The Spawkwing Diamond…

As far as: Page 84

You know what’s hard?  Trying to hide what you’re reading in a very public place (i.e., an airport).  Will I ever see these people again?  Doubtful.  Do I want their only impression of me to be me reading Twilight?  Well…frankly, no.  But my hair is a mess and I forgot to put on my deodorant this morning, so frankly, I’m not going to make a good impression on anybody.  But I take pride in what books I’m reading at the airport.  I often pull out my prized Norton critical editions.  This time I was SO pretentious I packed L’Étranger–THAT’S RIGHT.  The Stranger in the ORIGINAL FRENCH.  Beat that.

OH MY GOD.  I literally JUST heard an announcement over the intercom: “Mr. So-and-So, you left your book at your seat, The Adventures of Huck Finn.  Please come and get it.”  The horror, the horror… “Esther Summerson, you left your book Twilight in your seat.  Please come and collect your vampires.”  If only they could see the pretentious Cave of Wonders that is my carry-on…but alas.

I’ve finally met the cold-blooded Cullen himself.  Edward is a powerful creature, but his allure up until at least about page seventy is simply that he’s a huge jerk.  He saves Bella from getting killed and when she asks him why he did so, he says he doesn’t know why.  Classy.  And by “classy,” I mean “quasi-abusive.”  Seriously.  I read a lot of advice columns as a child, and my Dear Abby sense is tingling: “Dear Abby, My boyfriend regularly hits me and says I don’t deserve to live, but then he apologizes and says he loves me.  But then he hits me again the next time he gets mad.”  I swear as soon as Edward sparkles onto the scene, our Bella becomes a lot more self-deprecating.  Also, knowing what I know about Twilight, Edward is hella old—there’s no way he doesn’t realize that his coldness is like catnip to the emotionally vulnerable.  Hard to get is the oldest game around—and he’s one of the oldest teenagers around, so he should know.

As awful as I found Bella’s bizarre bragging at the beginning, this shift to her calling herself “pitiful” and “pathetic” is really tiring—and in fact, takes all the fun out of thinking these things about her myself.  Trust me, as a young woman I have had more than my fair share of self-esteem issues, many of which I have pretended to solve by tearing other people down.  Actually, I used to use self-deprecation to neutralize personal attacks made upon me, so I can sort of understand what Bella is doing, but at this point in my life I recognize it as incredibly unhealthy.  “Dear Diary, Today I thought about Edward all the time even though I’m stupid and my thoughts are stupid and my feelings are stupid, too, and I don’t deserve him.”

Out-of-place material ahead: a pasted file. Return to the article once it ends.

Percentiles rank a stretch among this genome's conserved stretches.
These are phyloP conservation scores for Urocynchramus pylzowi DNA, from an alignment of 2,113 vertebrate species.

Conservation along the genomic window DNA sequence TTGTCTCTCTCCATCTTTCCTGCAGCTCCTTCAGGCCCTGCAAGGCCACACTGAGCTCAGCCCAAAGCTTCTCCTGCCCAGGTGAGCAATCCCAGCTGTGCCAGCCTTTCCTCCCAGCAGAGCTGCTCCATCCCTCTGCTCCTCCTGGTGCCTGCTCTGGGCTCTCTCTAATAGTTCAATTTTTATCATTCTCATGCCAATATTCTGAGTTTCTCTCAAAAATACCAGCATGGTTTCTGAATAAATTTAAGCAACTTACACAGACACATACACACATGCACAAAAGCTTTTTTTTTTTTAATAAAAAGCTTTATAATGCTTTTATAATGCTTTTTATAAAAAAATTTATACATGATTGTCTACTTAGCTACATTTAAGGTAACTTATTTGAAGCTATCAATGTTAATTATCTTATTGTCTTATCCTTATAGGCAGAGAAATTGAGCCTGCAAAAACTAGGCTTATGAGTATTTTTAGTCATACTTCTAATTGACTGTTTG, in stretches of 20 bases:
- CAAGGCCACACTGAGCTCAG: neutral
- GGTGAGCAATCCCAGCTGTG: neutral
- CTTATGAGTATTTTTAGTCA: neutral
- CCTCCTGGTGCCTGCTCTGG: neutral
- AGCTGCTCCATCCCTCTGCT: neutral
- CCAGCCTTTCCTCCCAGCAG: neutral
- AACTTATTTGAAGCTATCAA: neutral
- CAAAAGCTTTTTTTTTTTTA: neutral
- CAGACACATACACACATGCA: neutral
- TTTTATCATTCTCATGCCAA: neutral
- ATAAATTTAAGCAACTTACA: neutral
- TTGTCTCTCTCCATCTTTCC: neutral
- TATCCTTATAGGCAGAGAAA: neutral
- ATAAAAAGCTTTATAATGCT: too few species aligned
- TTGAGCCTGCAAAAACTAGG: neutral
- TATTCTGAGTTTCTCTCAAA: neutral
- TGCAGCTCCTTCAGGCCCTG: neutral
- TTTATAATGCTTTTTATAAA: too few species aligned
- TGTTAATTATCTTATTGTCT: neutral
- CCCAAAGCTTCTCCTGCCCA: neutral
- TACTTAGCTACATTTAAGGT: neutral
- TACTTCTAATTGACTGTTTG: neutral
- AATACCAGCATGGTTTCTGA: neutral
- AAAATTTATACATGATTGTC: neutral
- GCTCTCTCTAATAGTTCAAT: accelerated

It is really hard to see (note I didn’t write “experience”–someone needs to take a creative writing class)  this character doing damage to herself—and so innocuously with a flippant “I know it’s stupid”—over a someone who treats her so poorly.  Does he always treat her poorly?  For many of their initial interactions, yes; in the future, presumably not as much.  (First impressions are important—remember Pride & Prejudice?)  I guess I will always compare their future together to this frigid introduction, painting Edward thus far as someone not to be trusted, someone for whom goodness occurs on a whim.  And frankly, I think her self-deprecation will make it much harder for me to buy this apparent “true love” business I keep hearing about between Bella and Edward.  I will totes rethink this assessment if he apologizes for being such a dick.

….Okay, like two pages after I wrote that, I got something like an apology.  “I’m sorry for being rude—but stay away from me.  I’m dangerous.  You should stay away.  Let’s go on a road-trip date.”  Catnip.

But I have to say, since he is perfect and intelligent, Bella’s conversation with him actually reveals her sense of sarcasm and some degree of intelligence, I guess.  She can banter with Ed-wizzle, or hold her own against his super-intelligence, although their banter reads like some sort of middle schooler’s short story.  (On a side note, is his intelligence any different from hers?  In other words, if you’ve been a junior in high school for decades, how much did you really learn vs. how much you just keep repeating?)

Additional note:  It took me more than one reading to figure out what exactly happened when the van nearly killed Bella—poor writing or poor visualization skills?

Thought-provoking passages:

“‘[The bio lab] was awful,’ [Mike] groaned.  ‘They all looked exactly the same.  You’re lucky you had Cullen for a partner.’ […] ‘I didn’t have any trouble with it,’ I said, stung by his  assumption.  I regretted the snub instantly.  ‘I’ve done the lab before, though,’ I added before he could get his feelings hurt” (51).  Smarter than a BOY?!  You were right to redact it!  Oh, wait…this just means you have a good memory, not that you’re good at science.  Dodged a bullet there!  Wouldn’t want to be smarter than a boy.

“I should be avoiding [Edward Cullen] entirely after my brainless and embarrassing babbling yesterday.  And I was suspicious of him; why should he lie about his eyes?  I was still frightened of the hostility I sometimes felt emanating from his perfect face.  I was well aware that my league and his league were spheres that did not touch.  So I shouldn’t be at all anxious to see him today” (53).  Reach for the stars, Bella!  Let’s see…He makes you (in this order) feel bad about yourself, he makes you distrust him, he frightens you, he makes you feel like you’re a second class human being…and YOU STILL WANT TO CLIMB INTO THE BACKSEAT OF THAT VOLVO DON’T YOU FEEL REALLY BAD NOW IT IS A FOREIGN CAR LIKE JERKS DRIVE.

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